Any advice for trainers?
Always keep researching and educating yourself to become better and more equipped to exceed the expectations of your clients. Always be happy with a genuine smile on your face. Be well-behaved and presentable and always keep your relationship with your clients at a professional level. Make sure that you find a way to connect with them. Remember, people won’t pay you just based on your knowledge, but also based on the type of relationship you build up. Become someone special for your clients.
Finally, in what direction do you see the fitness business in the U.S. headed in 2020 and beyond?
More people will be gaining consciousness about the importance of a well-balanced life that, of course, includes exercise and nutrition. I see social media shifting once and for all from, ‘Hey, look how hot I am; look at me!’ to a more academic approach, where people that actually know what they are doing and talking about will gain the respect of other people, not based on their bodies but on their knowledge.
Any final suggestions?
I suggest that all of us fitness professionals engage in a daily search for new information based on scientific facts, since this is the future. The only way we will take advantage of this is being educated and knowledgeable about facts of the present and not of the past.
DIASA DISHES ON SOCIAL MEDIA AND ITS ROLE IN THE FITNESS BUSINESS
When asked about the role social media is playing in the world of fitness in 2019, Julian Diasa most definitely has his strong opinions.
“I certainly respect everyone’s opinion and their identity as far as social media is concerned. I see a lot of fitness influencers that first of all do not work in the fitness industry and they don’t see people on a day-to-day basis as fitness professionals do. They focus their platform or page on them rather than provide quality content that will benefit people in need of reliable information. I am not trying to make my page about me, or my abs or my body, but rather how can I can help people.
“Social media is something extremely relevant. Imagine that it is not what you know, that it is how many people follow and engage with you that matters. There are individuals that have millions of followers and they are the ones that are taking center stage in the fitness world. But I know world-class fitness professionals that have limited exposure due to their lack of presence in social media.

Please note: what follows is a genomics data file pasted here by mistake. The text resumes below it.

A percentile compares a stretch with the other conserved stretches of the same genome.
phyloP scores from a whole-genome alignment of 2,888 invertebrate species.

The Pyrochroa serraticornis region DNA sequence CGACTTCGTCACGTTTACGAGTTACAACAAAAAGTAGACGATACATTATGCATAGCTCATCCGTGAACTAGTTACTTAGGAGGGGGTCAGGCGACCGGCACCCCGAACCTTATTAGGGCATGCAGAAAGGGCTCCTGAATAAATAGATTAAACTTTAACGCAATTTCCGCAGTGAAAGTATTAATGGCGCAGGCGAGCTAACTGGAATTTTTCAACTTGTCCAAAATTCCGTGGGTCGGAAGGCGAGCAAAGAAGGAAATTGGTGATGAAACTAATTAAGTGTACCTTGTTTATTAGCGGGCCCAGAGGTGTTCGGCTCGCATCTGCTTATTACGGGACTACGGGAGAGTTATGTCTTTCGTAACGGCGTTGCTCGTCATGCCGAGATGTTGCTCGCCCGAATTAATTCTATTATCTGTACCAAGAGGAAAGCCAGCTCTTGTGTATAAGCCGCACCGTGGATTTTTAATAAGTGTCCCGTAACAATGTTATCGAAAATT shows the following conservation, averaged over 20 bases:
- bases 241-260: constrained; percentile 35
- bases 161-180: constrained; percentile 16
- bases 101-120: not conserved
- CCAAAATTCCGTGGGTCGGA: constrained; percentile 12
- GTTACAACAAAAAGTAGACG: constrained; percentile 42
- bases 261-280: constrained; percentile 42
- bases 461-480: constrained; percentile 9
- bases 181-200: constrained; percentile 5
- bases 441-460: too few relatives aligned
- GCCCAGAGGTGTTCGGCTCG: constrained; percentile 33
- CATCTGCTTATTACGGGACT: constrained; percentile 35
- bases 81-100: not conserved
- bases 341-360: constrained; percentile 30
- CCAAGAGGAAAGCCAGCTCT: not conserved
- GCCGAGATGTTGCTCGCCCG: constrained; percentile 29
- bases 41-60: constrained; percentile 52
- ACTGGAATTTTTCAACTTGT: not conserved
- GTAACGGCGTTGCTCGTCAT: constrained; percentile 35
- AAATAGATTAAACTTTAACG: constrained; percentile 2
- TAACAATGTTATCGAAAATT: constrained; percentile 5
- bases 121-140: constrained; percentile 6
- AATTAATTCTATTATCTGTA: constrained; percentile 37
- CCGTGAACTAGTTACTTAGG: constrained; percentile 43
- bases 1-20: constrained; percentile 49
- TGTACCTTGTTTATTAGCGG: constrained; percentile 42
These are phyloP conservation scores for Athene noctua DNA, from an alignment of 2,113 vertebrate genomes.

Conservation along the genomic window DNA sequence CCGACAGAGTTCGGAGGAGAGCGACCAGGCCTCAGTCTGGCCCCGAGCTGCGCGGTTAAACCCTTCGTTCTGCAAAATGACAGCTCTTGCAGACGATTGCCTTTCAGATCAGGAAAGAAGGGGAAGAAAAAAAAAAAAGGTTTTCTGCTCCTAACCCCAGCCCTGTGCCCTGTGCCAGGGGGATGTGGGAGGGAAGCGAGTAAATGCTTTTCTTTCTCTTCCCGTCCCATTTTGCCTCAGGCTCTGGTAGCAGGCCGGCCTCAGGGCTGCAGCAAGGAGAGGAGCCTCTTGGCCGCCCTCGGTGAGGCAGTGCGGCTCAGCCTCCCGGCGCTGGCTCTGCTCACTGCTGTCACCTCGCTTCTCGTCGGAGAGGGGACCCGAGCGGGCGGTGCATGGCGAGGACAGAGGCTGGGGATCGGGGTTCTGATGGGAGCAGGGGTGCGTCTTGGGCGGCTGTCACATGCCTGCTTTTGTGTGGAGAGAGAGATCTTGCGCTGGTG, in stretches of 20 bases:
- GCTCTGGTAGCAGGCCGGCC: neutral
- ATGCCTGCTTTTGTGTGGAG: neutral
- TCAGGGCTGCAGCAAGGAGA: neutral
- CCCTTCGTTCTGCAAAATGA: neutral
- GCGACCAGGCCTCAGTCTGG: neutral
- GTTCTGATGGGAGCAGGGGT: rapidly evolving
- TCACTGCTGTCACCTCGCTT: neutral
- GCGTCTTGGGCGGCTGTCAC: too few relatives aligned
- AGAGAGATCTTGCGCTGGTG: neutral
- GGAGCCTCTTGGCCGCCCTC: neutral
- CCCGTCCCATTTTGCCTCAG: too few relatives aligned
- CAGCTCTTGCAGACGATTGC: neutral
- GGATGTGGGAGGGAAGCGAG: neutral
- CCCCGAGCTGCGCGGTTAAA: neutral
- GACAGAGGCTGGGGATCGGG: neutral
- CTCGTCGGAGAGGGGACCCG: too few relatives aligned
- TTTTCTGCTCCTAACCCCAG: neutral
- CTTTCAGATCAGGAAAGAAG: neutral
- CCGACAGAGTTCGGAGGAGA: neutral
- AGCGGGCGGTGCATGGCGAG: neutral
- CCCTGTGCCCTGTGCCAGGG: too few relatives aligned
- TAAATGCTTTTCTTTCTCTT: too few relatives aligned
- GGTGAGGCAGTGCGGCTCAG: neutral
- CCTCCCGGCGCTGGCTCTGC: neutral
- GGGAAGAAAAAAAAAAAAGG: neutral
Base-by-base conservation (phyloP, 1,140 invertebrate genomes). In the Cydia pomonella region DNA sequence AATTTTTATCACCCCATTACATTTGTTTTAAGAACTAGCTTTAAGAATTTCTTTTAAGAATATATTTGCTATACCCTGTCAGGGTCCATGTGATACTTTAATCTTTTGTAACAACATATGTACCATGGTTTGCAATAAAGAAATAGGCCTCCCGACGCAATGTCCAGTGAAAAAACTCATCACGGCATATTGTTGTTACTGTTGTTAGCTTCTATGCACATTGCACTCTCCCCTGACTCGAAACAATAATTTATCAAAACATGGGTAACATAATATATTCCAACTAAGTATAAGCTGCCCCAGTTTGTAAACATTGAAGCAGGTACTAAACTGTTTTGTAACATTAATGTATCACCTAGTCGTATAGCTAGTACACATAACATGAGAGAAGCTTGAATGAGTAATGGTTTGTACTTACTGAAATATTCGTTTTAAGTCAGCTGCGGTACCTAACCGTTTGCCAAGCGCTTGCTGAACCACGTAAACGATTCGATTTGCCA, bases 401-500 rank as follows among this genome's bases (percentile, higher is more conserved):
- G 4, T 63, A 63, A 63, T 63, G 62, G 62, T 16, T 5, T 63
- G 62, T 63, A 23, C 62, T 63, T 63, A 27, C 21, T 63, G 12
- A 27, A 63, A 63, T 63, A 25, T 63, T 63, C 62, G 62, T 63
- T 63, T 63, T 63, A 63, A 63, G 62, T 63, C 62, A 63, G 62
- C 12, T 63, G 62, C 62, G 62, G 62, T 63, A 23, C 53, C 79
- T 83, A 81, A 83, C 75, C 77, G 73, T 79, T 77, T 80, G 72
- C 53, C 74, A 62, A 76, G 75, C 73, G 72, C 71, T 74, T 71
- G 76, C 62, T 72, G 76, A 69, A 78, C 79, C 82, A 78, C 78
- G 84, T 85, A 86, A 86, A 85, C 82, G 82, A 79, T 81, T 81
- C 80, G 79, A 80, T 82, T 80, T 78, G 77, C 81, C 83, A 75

“Let me give you an example. Let’s say someone posts something about nutrition with a nice picture and great information. It is possible that this person gets a few hundred likes; now, on the other hand, you post the same picture with the same caption next to a hot, tanned lady or guy and you know that picture will have a lot more likes and comments.
“Social media is a great tool due to the fact that you can reach the entire world at once. What the fitness clubs are doing today is trying to bring business using social media platforms. Promoting their brands, their classes, instructors, facilities and styles. Some clubs are doing a fantastic job, others are lacking someone that manages their social media platform for better visibility.
“Like fitness itself, having a social media presence requires time, persistence and patience. It’s a big investment of the most important commodity we have: time. It takes a lot of creativity to establish a presence in such a saturated space.
“I do everything with an eye on how to help others — people like my mother or my father. If they can do the exercises that I show or understand what I’m trying to communicate, then my mission is accomplished.
“So I think identifying what makes you being you is what you should aim for on social media. I’m pretty sure lots of people will like you and accept you just the way you are.”